A boxful of old ticket stubs is the framework for this account of a father’s evolution. While his children grow his horizons expand, changing the way he sees the world. STUBS makes a case for holstering the camcorder, and the dot-to-dot of episodes intertwines with reflections on parenthood from the perspective of a man reborn by the births of his children. The venues range from Raccoon Valley Little League to Carnegie Hall; the occasions from Opening Day at Wrigley Field to Mozart’s 250th birthday party in Salzburg. The result is an album filled with illustrations of how much kids have to teach.

Michael Wellman is the author of Far From the Trees: The Troubled Sons of an American Neighborhood [Outskirts Press], a finalist in the 2009 Indie Book Awards. He is a regular contributor to the Des Moines Register whose work has also appeared in The Iowan and on Iowa Public Radio. During the summer he blogs for The Cub Reporter. He was born, raised and lives it up in Des Moines, Iowa, a place he can’t seem to get enough of. Contact him at [email protected].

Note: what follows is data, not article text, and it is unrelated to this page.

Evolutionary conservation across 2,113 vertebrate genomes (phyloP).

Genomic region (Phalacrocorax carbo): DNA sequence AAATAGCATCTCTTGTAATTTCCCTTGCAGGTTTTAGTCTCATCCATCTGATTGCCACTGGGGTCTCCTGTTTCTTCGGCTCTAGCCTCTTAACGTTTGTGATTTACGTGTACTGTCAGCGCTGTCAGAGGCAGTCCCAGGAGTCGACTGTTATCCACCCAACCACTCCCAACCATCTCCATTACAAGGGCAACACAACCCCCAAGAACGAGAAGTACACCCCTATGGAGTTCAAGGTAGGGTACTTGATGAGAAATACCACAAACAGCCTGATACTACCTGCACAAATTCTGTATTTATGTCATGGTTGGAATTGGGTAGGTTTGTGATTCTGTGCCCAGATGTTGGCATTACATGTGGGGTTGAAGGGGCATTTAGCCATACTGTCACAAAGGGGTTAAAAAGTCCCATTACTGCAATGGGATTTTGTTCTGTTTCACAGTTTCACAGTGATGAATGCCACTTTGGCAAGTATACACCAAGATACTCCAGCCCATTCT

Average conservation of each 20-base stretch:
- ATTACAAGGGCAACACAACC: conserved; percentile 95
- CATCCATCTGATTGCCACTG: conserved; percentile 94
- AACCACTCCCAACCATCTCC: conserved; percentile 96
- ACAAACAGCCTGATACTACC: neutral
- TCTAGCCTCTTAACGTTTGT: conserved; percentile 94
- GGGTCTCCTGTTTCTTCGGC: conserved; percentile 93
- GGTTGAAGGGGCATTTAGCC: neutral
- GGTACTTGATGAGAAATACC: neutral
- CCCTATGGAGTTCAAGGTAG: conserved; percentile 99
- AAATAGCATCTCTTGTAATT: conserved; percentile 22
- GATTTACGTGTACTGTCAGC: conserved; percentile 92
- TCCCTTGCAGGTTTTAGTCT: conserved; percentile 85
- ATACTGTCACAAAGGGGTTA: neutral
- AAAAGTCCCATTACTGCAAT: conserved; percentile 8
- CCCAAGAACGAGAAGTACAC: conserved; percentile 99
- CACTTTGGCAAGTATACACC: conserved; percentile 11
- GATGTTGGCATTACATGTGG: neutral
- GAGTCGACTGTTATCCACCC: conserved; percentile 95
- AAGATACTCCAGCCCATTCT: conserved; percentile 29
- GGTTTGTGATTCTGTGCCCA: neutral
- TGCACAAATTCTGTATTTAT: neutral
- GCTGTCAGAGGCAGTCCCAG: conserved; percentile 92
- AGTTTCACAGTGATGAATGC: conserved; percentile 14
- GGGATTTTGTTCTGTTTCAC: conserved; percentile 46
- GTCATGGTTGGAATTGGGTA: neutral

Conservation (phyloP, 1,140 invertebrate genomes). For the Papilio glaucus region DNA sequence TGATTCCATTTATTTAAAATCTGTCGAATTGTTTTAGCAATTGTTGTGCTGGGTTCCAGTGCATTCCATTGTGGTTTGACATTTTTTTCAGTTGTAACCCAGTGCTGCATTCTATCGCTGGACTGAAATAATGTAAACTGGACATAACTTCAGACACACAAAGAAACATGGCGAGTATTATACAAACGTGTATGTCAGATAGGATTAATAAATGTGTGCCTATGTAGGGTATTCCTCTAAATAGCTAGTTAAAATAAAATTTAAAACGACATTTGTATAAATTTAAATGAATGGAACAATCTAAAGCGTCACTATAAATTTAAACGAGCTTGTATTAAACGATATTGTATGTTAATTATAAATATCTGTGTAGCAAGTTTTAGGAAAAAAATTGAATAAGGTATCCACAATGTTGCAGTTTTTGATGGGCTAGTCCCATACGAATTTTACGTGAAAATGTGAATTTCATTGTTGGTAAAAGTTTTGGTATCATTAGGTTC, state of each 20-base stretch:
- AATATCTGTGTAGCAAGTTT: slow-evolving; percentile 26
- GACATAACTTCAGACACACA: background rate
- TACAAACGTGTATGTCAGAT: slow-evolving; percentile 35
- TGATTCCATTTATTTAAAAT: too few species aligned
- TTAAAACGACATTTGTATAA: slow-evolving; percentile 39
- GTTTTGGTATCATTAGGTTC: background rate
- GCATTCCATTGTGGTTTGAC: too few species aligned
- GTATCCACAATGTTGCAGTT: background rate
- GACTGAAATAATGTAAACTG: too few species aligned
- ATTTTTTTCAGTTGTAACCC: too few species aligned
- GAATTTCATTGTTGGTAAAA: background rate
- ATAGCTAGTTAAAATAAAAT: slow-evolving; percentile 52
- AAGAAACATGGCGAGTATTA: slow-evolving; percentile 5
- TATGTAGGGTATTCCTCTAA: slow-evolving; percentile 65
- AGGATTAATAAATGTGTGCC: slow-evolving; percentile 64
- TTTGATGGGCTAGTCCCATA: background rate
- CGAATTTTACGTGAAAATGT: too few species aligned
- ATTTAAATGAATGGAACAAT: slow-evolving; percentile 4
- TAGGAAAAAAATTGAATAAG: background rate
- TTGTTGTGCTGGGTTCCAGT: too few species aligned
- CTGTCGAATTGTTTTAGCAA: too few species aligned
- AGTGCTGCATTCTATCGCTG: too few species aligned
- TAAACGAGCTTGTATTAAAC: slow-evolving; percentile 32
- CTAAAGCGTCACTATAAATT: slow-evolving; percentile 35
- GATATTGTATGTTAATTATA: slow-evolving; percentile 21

As the holidays draw near it's time to start making lists. Even in the wake of seasons as lackluster as 2010 there are things to be grateful for. Take, for instance, the following:

1. The Cubs still don't have a mascot.

2. Most of the seats at Wrigley Field are still unobstructed.

3. Most of the events staged there are still baseball games.

4. Ron Santo still works there.

5. The scoreboard is still [literally] alive.

6. The Triple A team still plays where I live.